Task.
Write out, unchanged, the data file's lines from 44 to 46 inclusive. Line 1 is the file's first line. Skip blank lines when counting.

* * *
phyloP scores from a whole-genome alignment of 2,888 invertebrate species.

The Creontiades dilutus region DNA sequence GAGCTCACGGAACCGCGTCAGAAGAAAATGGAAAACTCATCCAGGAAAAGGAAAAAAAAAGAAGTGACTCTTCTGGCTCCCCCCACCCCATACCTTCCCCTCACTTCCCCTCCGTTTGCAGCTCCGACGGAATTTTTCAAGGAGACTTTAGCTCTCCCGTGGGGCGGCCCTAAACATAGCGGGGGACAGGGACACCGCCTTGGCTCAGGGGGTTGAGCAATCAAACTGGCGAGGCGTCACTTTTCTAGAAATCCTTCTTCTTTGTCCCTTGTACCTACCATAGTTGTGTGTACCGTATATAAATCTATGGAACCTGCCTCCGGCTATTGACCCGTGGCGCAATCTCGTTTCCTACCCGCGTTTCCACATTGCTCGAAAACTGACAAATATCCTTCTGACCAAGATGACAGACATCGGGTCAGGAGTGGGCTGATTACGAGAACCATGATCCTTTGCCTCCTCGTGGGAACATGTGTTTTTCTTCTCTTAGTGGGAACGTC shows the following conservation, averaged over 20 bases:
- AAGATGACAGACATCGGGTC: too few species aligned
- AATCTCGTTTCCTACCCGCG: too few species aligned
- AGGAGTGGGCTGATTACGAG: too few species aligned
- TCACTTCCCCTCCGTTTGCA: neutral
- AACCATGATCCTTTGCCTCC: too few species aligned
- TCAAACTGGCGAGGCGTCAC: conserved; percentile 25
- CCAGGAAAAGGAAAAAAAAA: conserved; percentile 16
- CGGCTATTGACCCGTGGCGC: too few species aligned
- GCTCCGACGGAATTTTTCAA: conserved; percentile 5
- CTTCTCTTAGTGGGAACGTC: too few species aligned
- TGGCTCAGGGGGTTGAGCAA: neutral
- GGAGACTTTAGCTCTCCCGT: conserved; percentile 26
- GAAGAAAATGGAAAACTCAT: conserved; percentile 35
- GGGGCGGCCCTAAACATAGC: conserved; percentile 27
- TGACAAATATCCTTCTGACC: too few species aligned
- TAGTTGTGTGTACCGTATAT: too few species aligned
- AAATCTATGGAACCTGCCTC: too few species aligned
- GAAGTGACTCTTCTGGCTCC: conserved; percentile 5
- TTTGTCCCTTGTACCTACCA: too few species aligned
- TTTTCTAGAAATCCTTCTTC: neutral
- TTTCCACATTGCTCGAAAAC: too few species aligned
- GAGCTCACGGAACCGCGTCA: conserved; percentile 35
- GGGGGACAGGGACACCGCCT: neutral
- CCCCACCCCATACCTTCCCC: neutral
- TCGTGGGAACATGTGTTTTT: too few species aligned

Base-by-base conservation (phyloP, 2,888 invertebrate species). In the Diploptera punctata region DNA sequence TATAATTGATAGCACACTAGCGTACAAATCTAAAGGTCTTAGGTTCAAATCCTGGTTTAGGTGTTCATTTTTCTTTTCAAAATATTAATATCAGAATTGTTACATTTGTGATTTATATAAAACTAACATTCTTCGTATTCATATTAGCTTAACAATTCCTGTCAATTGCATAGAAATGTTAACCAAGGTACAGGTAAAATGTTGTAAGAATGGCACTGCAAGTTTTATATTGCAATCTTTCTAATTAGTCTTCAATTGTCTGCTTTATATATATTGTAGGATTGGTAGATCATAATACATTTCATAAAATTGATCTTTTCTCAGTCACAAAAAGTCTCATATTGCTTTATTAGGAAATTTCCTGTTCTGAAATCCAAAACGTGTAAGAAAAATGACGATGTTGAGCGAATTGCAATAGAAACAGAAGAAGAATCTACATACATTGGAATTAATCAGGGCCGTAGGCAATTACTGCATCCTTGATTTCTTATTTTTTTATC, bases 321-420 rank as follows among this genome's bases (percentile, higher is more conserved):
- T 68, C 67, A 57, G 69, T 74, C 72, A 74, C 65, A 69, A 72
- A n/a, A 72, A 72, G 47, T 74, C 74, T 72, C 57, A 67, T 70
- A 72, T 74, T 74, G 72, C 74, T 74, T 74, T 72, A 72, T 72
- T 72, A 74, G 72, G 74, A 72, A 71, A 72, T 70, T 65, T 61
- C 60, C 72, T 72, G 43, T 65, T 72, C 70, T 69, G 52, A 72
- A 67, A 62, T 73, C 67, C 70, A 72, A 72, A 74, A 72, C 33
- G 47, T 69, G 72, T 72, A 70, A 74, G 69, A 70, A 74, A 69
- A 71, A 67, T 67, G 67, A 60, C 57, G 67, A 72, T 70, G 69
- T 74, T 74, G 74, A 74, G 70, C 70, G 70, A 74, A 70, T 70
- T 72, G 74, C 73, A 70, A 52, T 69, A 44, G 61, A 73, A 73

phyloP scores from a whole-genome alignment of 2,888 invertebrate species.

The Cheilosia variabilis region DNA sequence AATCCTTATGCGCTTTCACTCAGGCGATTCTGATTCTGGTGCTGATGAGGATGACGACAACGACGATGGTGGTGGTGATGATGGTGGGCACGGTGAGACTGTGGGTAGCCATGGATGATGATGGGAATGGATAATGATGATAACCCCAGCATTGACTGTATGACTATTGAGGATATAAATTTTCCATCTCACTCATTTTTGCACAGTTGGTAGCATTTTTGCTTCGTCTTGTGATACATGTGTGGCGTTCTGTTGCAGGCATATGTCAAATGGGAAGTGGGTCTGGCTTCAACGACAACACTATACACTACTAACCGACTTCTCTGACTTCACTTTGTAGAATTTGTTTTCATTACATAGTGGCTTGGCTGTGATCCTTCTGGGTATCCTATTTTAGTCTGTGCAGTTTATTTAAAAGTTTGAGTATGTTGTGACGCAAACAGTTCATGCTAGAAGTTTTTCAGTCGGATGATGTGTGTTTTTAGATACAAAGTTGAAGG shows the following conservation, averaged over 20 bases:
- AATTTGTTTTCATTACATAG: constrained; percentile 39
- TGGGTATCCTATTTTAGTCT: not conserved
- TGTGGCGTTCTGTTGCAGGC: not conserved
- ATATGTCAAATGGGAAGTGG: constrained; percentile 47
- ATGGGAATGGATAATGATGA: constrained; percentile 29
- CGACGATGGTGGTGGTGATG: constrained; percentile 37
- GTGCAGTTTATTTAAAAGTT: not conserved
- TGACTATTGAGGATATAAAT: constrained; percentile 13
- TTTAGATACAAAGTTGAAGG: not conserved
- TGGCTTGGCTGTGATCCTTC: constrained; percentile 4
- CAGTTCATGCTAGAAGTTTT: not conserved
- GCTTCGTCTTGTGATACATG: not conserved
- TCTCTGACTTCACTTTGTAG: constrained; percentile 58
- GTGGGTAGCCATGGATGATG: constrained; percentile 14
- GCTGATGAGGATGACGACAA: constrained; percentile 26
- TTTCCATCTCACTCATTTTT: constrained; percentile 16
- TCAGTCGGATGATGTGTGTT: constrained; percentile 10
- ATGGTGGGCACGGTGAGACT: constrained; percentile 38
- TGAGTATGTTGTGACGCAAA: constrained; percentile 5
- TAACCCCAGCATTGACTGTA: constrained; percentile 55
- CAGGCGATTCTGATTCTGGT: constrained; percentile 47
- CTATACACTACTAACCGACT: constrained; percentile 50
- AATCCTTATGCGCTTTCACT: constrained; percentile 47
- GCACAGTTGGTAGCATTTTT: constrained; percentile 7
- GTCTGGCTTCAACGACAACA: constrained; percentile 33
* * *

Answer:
- ATATGTCAAATGGGAAGTGG: constrained; percentile 47
- ATGGGAATGGATAATGATGA: constrained; percentile 29
- CGACGATGGTGGTGGTGATG: constrained; percentile 37